When negotiating with a billing company, be aware of comparing apples to oranges.  Some providers have an all-inclusive approach, while some have an a la carte approach. Most billing services are priced on a percentage of collections method, unless prohibited by state law; however, some have a lower base rate but may charge extra for implementation, programming, credentialing, enrollment, patient statements and/or refund processing.  Some billing companies even outsource a portion of their work overseas to reduce their costs. Not all billing companies offer the same services or the same pricing models.  For comparative purposes, practices must take these additional items into account in their overall evaluation of pricing and service levels.


2. The Devil is in the Details 

The most important by-product of the billing process is the information an organization can extract to evaluate the performance of the billing company, monitor payor reimbursement, and understand market trends of referral sources. This information is critical to making timely and effective business decisions.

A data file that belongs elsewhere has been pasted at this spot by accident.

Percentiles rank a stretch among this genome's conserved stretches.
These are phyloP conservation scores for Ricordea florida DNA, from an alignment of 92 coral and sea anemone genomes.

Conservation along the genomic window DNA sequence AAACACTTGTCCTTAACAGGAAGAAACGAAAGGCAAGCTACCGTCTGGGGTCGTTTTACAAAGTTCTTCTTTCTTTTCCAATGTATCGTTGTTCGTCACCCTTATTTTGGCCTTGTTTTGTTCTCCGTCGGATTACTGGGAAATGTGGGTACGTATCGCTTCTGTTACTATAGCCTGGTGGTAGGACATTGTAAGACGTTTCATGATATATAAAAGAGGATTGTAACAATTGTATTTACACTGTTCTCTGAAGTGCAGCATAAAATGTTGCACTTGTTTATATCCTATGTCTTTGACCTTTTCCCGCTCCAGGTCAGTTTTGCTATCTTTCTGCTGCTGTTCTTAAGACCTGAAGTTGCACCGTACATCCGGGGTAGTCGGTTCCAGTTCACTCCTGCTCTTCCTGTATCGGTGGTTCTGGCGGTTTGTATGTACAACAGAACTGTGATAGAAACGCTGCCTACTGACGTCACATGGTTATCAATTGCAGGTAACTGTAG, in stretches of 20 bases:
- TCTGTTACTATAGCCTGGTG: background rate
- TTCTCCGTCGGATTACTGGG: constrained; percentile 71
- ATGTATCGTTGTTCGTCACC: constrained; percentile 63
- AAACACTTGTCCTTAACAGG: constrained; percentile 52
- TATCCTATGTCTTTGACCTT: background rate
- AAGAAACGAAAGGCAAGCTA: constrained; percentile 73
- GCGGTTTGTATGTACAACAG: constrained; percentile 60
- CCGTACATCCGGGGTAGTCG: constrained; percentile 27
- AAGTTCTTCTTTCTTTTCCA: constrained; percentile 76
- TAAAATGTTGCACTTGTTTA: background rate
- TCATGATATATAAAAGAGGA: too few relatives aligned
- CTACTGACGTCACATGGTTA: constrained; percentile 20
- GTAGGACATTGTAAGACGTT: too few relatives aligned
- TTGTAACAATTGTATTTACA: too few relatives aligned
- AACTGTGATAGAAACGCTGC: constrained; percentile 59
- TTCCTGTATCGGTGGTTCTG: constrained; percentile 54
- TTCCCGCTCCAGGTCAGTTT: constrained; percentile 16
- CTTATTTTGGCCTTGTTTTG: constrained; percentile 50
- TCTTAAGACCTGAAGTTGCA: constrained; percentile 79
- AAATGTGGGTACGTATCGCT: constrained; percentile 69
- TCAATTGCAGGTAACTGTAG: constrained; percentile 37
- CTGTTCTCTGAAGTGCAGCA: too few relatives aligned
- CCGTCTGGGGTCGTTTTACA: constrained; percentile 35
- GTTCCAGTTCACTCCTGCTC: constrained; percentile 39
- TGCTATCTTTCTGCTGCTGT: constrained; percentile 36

Practices should expect to receive a comprehensive monthly billing report which includes, at a minimum: referring physician trends, breakdown of volumes by procedures, AR Aging, and a summary of activity by payor and place of service. Quality reports should show monthly and year-to-date charges, payments, contractual adjustments and bad debt.  Contractual adjustments should be separated from bad debt to allow accurate monitoring of the billing company’s performance (i.e., the Net Collection Percentage should reflect what is actually collected and not what is collected in addition to bad debt) as well as detailed analysis of payor’s adherence to contracted terms.